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Railway Port Carlisle horse drawn railway

Port Carlisle The Old Dandy Horse Drawn Railway Carriage
Port Carlisle The Old Dandy horse drawn railway carriage. A canal from Carlisle to Port Carlisle operated from 1832 until 1853. The Maryport & Carlisle main line took the trade away. The canal was filled in to become a rail track. Although steam engines hauled goods up to 1898, the passenger coach was hauled between Drumbugh and Port Carlisle by a horse - The Old Dandy Service. From Bill Cameron collection

The Port Carlisle Railway branch

It was a common occurrence for canals to be bought up by railway companies, but rarely was the rail line actually laid in the bed of the canal as happened with this branch. The canal had been opened in 1823, linking Carlisle to the highest navigable point on the Solway Firth which could be reached by ships of up to 100 tons.

The canal was mostly for goods, but from 1833 a ferry operated between Port Carlisle and Liverpool, whose passengers included German and Polish emigrants bound for America. These had travelled on the Newcastle & Carlisle Railway, which opened a 11h-mile branch to the canal basin in Carlisle in 1837. Eight years later, the Maryport & Carlisle main line was completed, and Port Carlisle’s trade went into decline, leading to the closure of the canal in 1853.

As early as 1847 conversion to a railway had been discussed, and once the canal shut the Port Carlisle Dock & Railway Company was swiftly formed and only ten months later the first passenger train ran on 22nd June 1854, with no opening ceremony at all. ‘Scarcely more than a dozen’ people travelled on the first train, watched by a few spectators. Over thirty years earlier an estimated crowd of 26,400 had watched the first vessel arrive in Carlisle’s canal basin.

The new railway’s trains took 35 minutes for the 11 mile journey, starting at a short-lived Canal station at the Carlisle end, followed by Kirkandrews, Burgh (Burgh-by-Sands from 1923), Drumburgh and Glasson (which was always a request stop) before the terminus at Port Carlisle. However, the conversion did not mean the port was any more able to compete with Maryport, Workington and Whitehaven, and its owners were already looking at an alternative site at Silloth. This was to be reached by a new line from Drumburgh, and when this was speedily constructed and opened in 1856, the Drumburgh-Port Carlisle section became a backwater, though with rails instead of its former canal!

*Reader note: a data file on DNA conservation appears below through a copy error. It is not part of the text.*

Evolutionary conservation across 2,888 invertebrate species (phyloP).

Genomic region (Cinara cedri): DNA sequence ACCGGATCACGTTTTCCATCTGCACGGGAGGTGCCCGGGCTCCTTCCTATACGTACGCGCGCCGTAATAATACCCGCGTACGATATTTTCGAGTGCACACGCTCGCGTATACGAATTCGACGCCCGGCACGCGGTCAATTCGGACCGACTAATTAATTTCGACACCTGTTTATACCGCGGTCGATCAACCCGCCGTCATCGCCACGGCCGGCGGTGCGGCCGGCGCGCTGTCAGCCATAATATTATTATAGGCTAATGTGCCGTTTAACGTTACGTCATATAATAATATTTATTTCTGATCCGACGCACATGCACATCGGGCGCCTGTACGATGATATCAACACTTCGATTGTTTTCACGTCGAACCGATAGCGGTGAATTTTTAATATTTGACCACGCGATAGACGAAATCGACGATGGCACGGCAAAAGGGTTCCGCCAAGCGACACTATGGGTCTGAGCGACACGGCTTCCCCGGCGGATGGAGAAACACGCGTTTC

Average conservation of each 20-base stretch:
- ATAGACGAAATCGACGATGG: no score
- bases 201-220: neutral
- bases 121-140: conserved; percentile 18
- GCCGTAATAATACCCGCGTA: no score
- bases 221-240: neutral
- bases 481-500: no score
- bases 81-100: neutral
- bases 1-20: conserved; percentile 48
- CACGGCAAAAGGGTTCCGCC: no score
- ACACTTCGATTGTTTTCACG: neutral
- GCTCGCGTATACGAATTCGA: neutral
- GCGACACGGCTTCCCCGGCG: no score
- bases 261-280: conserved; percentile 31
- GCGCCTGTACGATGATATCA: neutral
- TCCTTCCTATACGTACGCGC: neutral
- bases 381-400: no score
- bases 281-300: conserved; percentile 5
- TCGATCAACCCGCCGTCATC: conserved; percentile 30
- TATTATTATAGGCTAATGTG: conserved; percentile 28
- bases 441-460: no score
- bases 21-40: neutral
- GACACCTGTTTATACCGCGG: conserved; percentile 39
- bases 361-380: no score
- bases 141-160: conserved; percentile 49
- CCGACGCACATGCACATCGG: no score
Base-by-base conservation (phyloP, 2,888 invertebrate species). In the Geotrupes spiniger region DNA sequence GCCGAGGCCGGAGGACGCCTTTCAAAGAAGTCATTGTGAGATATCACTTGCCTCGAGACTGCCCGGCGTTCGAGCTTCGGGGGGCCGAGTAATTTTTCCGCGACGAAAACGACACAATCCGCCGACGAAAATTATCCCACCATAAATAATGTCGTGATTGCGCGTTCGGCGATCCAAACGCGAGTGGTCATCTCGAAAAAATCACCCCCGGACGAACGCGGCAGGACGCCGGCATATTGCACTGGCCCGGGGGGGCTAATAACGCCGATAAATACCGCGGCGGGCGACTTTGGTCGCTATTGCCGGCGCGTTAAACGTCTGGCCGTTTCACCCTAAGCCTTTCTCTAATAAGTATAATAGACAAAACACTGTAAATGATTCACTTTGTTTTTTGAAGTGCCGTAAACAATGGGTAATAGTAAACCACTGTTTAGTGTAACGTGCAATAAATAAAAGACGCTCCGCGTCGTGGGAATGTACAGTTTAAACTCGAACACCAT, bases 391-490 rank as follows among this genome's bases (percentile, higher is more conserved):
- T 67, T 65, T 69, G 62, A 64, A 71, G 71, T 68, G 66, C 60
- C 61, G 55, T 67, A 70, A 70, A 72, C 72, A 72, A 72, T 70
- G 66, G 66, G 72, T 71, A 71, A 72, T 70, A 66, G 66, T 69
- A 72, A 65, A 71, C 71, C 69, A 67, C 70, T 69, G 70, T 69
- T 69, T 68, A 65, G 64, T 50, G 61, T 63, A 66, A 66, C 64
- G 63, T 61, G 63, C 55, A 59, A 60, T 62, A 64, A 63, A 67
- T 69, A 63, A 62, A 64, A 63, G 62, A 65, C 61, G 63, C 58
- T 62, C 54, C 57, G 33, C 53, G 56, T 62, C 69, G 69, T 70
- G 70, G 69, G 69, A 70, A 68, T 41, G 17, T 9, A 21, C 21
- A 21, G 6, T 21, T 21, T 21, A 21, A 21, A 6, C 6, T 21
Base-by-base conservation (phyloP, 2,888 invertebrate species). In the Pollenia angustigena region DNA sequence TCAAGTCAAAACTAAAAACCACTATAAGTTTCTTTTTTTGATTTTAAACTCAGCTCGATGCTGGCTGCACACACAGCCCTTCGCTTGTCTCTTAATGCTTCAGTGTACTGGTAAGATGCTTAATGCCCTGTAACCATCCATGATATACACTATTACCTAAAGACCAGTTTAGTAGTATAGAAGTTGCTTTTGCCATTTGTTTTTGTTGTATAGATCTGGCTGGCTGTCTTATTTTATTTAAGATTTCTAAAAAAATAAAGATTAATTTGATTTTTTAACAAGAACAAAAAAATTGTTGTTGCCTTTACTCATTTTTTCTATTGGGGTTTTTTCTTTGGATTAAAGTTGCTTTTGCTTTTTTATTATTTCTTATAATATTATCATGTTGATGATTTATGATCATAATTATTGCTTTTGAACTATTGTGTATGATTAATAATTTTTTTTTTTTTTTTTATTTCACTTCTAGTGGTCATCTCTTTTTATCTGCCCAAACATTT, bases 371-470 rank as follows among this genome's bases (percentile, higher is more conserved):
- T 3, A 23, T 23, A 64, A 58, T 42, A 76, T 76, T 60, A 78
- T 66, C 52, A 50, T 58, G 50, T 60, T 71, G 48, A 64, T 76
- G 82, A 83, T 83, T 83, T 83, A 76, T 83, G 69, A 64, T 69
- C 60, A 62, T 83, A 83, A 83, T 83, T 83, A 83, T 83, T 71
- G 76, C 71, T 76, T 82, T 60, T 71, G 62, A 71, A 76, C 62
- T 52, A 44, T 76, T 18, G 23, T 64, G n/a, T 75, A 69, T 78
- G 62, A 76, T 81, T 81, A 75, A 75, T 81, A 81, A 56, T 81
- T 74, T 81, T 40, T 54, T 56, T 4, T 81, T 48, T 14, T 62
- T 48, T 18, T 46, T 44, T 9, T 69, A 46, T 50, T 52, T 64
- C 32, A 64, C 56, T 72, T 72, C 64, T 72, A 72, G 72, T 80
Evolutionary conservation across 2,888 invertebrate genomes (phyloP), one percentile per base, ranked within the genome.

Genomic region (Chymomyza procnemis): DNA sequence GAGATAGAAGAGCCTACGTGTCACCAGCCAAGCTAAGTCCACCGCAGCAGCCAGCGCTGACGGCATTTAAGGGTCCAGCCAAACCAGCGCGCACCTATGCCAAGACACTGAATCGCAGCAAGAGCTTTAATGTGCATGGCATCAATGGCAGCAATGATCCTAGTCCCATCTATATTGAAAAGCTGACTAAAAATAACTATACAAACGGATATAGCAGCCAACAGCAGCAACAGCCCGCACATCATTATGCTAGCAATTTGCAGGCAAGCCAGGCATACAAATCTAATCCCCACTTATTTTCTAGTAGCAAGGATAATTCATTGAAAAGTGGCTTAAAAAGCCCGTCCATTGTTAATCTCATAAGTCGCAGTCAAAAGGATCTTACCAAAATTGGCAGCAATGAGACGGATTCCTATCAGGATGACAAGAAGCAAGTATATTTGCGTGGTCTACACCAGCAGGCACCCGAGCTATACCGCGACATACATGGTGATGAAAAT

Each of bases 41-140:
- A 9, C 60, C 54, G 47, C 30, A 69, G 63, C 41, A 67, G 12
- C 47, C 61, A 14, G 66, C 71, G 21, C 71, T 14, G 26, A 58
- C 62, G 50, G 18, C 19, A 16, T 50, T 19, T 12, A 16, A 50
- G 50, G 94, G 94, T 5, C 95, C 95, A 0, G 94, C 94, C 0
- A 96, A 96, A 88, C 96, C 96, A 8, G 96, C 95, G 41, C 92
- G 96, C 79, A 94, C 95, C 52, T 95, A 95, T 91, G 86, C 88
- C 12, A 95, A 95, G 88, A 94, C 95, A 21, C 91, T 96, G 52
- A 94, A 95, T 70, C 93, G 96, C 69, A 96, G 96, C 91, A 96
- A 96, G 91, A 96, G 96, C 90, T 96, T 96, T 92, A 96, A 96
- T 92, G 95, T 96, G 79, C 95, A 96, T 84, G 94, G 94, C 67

Solway Rail route over the from crossingthemoss Ann Linegard jpg
Solway Rail route over the from crossingthemoss Ann Linegard
Port Carlisle remains of harbour canal and railway map
Port Carlisle remains of harbour canal and railway map.

The line’s reduced status was soon emphasised by the most famous feature of its workings, the ‘Dandy’ service. This was a passenger coach hauled along the track between Drumburgh and Port Carlisle by a horse, a system that stayed in use for well over fifty years. It was introduced in 1857, although steam engines continued to handle the branch’s goods traffic up to 1898. By then the track was in such poor condition that only special freight could be handled, again by horse traction. Four vehicles were used at various times on the passenger service, the most famous being ‘Dandy No I’, still in use in 1914 though built in 1861 and now at the National Railway Museum, York. Eventually the NBR, which finally absorbed the branch along with the Silloth line in 1880, decided to replace this anachronism. The first attempt to reintroduce steam traction in 1908 failed due to the poor standard of the track, but heavier rails were laid and six years later England’s last horse-hauled passenger service was at last replaced.

The final running of the ‘Dandy’ was on Saturday 4th April 1914, and two days later NBR class R 0-6-0T no 22 hauled the ‘first’ steam train of the new era. Crowds of people attended both events, and so many wanted to travel on the two-coach steam train that extra trips had to be made. During the First World War the service was suspended between January 1917 and February 1919. When it resumed passengers had been lost to the local buses, and despite attempts to attract trippers from Carlisle, the trains were soon cut back to only two weekday return trips from Drumburgh. The LNER made a last try at boosting traffic with Sentinel railcars from Carlisle in 1928, and one of these, Flower of Yarrow, was the last passenger working to Port Carlisle on 31st May 1932. Goods services finished on the same day, and the line beyond Drumburgh was abandoned, although the original line from there to Carlisle stayed in use for the Silloth trains for another 32 years. Little can be seen of the line in Carlisle, but its route through Kirkandrews and Burgh is marked by numerous cuttings, many denoting the line of the canal while from Dykesfield to Drumburgh the 2.5 mile embankment that carried both canal and railway can be walked. Kirkandrews and Burgh station buildings survive, though much altered, but nothing remains at the sites of Drumburgh and Glasson stations. Only a platform is left at Port Carlisle, and the lock entrance is all that remains of the harbour.

Railway over the Solway Solway Junction Railway Map
Railway over the Solway Solway Junction Railway Map